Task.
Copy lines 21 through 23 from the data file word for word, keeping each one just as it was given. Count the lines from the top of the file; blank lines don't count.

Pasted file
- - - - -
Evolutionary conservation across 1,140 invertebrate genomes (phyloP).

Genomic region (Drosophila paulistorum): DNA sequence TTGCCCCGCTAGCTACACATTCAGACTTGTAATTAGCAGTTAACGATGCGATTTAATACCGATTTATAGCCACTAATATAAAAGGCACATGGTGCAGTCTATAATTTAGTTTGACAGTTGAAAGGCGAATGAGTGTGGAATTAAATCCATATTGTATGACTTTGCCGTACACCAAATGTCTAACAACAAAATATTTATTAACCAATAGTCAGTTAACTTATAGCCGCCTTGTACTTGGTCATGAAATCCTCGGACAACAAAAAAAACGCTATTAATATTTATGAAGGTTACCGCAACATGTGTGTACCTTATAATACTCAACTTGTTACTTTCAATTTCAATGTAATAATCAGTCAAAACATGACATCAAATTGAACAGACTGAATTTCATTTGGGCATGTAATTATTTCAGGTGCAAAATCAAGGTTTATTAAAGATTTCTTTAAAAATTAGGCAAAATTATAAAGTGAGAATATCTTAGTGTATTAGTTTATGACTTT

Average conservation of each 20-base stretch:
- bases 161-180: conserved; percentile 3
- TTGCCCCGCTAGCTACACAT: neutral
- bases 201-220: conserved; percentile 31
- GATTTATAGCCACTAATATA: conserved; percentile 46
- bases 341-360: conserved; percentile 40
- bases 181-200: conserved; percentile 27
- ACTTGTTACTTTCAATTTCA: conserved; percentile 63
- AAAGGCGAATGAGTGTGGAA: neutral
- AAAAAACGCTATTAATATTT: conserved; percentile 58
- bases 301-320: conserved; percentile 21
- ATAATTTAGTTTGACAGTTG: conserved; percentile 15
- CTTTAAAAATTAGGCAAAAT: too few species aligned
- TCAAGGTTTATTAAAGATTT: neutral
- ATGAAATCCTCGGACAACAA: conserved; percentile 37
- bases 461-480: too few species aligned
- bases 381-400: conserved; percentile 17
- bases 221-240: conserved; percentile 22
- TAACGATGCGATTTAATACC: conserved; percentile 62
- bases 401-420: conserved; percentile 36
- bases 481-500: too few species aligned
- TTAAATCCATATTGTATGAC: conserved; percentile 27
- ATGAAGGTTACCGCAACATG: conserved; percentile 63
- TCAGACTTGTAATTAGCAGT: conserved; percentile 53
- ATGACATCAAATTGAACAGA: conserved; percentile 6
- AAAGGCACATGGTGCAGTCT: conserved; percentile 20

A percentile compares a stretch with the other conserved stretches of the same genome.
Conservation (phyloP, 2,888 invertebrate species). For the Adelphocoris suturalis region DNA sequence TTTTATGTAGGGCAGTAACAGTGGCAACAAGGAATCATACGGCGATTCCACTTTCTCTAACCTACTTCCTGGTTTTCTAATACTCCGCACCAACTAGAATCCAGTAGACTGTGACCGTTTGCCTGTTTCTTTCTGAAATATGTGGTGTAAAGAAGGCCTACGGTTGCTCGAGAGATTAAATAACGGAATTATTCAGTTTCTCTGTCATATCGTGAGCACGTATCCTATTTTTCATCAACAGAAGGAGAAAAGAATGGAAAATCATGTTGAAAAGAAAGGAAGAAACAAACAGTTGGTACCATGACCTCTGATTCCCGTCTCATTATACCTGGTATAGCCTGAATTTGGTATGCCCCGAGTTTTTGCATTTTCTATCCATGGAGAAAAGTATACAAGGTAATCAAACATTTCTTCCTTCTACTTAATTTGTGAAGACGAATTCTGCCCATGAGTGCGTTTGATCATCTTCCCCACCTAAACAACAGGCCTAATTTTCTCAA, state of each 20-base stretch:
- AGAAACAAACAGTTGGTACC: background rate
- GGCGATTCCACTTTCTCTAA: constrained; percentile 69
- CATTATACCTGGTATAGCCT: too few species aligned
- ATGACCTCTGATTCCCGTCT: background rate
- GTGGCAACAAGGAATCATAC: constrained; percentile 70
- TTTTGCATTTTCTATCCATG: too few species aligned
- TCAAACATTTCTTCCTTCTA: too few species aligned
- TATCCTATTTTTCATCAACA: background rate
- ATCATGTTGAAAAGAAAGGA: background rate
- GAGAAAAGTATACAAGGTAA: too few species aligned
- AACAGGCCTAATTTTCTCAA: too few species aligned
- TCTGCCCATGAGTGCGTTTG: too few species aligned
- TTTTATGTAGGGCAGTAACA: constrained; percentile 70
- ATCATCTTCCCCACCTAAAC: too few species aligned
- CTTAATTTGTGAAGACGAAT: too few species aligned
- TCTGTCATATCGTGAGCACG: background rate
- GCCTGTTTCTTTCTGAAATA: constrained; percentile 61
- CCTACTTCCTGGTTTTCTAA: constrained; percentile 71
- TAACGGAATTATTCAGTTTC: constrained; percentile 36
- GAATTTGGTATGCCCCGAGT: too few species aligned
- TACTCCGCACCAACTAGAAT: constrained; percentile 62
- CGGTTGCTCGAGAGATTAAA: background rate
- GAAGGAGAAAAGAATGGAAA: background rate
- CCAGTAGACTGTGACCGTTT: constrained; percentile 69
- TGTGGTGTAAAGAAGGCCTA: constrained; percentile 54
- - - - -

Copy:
- TAACGATGCGATTTAATACC: conserved; percentile 62
- bases 401-420: conserved; percentile 36
- bases 481-500: too few species aligned